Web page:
But an unconvincing legal theory is not the most dangerous thing about these lawsuits, and the entire effort to have animals recognized as legal persons.  The animal personhood effort is premised on the fundamentally flawed idea that there is no relevant moral difference between humans and other animals — a rejection of “human exceptionalism”, which has been an axiom of law and society throughout history.  Instead, they seek to define personhood by reference to characteristics such as whether the animal is “autonomous and self-determining”, or whether they “possess the complex cognitive abilities sufficient for personhood” (to quote from the chimp’s court filings).

But these are inherently arbitrary.  Who decides what is sufficient, and what is not, and by what standard?  Do we draw the line at the “complex cognitive abilities” of chimps, or at dolphins, cats, dogs, chickens, insects, etc.?  Who is to say what degree of  “autonomous and self-determining” is enough to grant rights, and when it is not?  How an anyone tell, without any bright line standard — such as the obvious difference between the human species and an animal species?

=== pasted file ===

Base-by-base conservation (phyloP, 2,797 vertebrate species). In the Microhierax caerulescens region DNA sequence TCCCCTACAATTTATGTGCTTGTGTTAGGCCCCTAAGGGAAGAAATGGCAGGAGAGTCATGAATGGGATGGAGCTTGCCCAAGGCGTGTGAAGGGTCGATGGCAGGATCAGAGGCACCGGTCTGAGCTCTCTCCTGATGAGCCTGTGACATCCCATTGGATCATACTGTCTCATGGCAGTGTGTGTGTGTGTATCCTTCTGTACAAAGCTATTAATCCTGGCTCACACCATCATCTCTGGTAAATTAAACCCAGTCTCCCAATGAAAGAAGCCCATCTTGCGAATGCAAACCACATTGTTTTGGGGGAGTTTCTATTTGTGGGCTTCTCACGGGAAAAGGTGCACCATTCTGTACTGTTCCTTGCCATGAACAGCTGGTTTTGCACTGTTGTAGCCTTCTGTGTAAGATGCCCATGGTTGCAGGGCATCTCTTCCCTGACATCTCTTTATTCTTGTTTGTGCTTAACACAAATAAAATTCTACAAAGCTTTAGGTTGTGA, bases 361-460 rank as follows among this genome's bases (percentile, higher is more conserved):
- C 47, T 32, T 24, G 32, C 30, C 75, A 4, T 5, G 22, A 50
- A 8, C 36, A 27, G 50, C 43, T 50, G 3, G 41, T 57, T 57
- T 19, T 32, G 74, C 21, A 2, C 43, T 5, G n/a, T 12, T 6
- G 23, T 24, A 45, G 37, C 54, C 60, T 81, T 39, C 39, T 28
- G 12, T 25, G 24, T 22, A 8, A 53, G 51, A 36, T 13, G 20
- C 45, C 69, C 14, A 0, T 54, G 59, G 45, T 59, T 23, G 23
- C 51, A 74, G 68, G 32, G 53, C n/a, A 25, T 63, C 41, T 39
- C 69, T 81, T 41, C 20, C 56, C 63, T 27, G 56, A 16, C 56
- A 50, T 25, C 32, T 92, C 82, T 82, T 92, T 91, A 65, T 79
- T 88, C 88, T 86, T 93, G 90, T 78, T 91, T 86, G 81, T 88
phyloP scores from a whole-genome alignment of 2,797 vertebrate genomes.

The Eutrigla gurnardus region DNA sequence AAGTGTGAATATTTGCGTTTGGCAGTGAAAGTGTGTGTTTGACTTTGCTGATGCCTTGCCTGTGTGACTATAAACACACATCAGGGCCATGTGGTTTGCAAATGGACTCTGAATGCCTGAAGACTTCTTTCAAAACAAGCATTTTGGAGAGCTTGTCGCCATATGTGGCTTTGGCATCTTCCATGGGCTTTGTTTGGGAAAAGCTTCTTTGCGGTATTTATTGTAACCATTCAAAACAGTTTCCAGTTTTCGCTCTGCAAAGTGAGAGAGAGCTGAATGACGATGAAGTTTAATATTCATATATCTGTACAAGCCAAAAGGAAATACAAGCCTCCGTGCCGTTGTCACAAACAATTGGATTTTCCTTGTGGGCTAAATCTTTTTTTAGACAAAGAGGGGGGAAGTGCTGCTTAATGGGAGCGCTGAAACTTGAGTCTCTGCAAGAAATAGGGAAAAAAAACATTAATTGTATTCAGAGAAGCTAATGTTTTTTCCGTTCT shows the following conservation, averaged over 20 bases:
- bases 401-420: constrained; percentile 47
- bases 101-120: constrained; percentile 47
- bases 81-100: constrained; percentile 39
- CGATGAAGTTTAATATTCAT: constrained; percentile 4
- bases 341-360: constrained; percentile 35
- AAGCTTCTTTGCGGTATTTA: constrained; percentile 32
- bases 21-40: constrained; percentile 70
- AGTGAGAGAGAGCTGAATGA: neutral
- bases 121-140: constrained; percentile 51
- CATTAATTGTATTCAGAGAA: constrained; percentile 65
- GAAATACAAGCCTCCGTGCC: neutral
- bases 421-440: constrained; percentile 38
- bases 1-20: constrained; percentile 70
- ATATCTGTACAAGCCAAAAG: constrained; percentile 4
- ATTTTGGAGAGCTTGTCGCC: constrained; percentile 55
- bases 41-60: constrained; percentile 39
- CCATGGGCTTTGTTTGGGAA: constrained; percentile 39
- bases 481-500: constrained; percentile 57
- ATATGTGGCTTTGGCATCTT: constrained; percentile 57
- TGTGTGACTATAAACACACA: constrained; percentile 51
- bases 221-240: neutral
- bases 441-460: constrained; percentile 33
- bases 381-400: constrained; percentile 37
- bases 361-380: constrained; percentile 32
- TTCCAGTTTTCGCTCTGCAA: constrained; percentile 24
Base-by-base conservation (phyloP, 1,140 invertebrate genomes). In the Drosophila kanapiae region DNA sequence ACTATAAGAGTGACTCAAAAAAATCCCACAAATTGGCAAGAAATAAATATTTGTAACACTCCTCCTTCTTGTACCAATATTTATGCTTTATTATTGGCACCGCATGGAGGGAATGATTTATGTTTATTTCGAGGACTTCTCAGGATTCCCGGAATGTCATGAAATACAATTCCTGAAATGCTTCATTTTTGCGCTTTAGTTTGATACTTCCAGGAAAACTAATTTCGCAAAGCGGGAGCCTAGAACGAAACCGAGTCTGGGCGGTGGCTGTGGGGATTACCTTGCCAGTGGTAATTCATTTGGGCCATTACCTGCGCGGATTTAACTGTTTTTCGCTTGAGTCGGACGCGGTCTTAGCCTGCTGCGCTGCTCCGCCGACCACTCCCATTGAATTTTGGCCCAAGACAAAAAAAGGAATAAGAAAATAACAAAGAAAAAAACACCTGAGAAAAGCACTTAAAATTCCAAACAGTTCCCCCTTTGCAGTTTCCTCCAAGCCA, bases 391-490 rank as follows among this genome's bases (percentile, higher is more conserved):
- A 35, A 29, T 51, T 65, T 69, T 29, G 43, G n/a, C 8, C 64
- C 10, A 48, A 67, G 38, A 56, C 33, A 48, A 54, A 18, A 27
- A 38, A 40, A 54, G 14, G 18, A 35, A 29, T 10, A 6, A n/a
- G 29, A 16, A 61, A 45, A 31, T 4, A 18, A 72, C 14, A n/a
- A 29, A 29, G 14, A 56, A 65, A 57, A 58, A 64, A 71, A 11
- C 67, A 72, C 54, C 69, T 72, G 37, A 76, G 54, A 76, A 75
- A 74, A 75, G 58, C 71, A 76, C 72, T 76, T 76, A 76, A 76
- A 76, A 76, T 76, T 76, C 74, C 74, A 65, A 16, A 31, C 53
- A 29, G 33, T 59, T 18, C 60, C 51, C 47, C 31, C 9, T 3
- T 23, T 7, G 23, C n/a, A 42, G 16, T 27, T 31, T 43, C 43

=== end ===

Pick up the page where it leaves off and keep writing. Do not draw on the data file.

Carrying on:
Even aside from the legal chaos and arbitrariness that would result, there’s an even greater danger — if that’s the standard for determining personhood for animals, what if the same standard is applied to humans?

We know that the courts have no problem deciding that unborn children aren’t persons.  But what about newborn babies, who clearly are not “autonomous and self-determining” yet, and haven’t developed to the point where they “possess complex cognitive abilities”?  How about those who are in a permanent vegetative state?  Or advanced Alzheimers patients?  Will they be defined as non-persons, so that they have no protection under the law — and they can be treated as property to be mined for their organs,  or killed if they become too expensive to maintain?